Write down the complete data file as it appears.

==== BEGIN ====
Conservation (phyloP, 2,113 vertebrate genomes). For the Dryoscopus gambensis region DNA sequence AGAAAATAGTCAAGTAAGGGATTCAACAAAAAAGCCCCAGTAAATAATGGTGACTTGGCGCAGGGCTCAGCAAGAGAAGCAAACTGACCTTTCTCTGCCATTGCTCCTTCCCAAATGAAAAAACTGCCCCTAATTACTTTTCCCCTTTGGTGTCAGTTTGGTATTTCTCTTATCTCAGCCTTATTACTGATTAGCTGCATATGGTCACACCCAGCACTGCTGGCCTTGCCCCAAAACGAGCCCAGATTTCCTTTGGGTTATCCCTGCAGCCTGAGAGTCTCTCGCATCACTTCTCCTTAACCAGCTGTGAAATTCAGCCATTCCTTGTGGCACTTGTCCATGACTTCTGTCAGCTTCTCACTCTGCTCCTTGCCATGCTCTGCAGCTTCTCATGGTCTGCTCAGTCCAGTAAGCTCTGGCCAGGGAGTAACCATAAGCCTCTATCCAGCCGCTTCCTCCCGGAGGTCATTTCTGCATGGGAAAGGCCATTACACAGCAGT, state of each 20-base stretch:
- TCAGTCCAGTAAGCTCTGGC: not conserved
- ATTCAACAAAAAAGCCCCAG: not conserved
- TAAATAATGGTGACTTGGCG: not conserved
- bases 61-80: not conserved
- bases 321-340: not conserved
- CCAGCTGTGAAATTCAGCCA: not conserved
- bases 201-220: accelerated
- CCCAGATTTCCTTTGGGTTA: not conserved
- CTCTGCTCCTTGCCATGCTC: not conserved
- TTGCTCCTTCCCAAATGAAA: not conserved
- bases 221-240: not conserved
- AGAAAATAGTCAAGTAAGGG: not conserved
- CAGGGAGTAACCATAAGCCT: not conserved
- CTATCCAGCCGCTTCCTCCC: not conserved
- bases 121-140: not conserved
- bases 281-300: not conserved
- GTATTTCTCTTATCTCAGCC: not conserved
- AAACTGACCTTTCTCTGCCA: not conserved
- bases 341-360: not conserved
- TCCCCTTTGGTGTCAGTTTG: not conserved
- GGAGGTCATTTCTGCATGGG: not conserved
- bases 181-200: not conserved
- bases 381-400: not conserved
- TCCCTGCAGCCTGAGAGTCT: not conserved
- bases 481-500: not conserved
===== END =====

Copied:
Conservation (phyloP, 2,113 vertebrate genomes). For the Dryoscopus gambensis region DNA sequence AGAAAATAGTCAAGTAAGGGATTCAACAAAAAAGCCCCAGTAAATAATGGTGACTTGGCGCAGGGCTCAGCAAGAGAAGCAAACTGACCTTTCTCTGCCATTGCTCCTTCCCAAATGAAAAAACTGCCCCTAATTACTTTTCCCCTTTGGTGTCAGTTTGGTATTTCTCTTATCTCAGCCTTATTACTGATTAGCTGCATATGGTCACACCCAGCACTGCTGGCCTTGCCCCAAAACGAGCCCAGATTTCCTTTGGGTTATCCCTGCAGCCTGAGAGTCTCTCGCATCACTTCTCCTTAACCAGCTGTGAAATTCAGCCATTCCTTGTGGCACTTGTCCATGACTTCTGTCAGCTTCTCACTCTGCTCCTTGCCATGCTCTGCAGCTTCTCATGGTCTGCTCAGTCCAGTAAGCTCTGGCCAGGGAGTAACCATAAGCCTCTATCCAGCCGCTTCCTCCCGGAGGTCATTTCTGCATGGGAAAGGCCATTACACAGCAGT, state of each 20-base stretch:
- TCAGTCCAGTAAGCTCTGGC: not conserved
- ATTCAACAAAAAAGCCCCAG: not conserved
- TAAATAATGGTGACTTGGCG: not conserved
- bases 61-80: not conserved
- bases 321-340: not conserved
- CCAGCTGTGAAATTCAGCCA: not conserved
- bases 201-220: accelerated
- CCCAGATTTCCTTTGGGTTA: not conserved
- CTCTGCTCCTTGCCATGCTC: not conserved
- TTGCTCCTTCCCAAATGAAA: not conserved
- bases 221-240: not conserved
- AGAAAATAGTCAAGTAAGGG: not conserved
- CAGGGAGTAACCATAAGCCT: not conserved
- CTATCCAGCCGCTTCCTCCC: not conserved
- bases 121-140: not conserved
- bases 281-300: not conserved
- GTATTTCTCTTATCTCAGCC: not conserved
- AAACTGACCTTTCTCTGCCA: not conserved
- bases 341-360: not conserved
- TCCCCTTTGGTGTCAGTTTG: not conserved
- GGAGGTCATTTCTGCATGGG: not conserved
- bases 181-200: not conserved
- bases 381-400: not conserved
- TCCCTGCAGCCTGAGAGTCT: not conserved
- bases 481-500: not conserved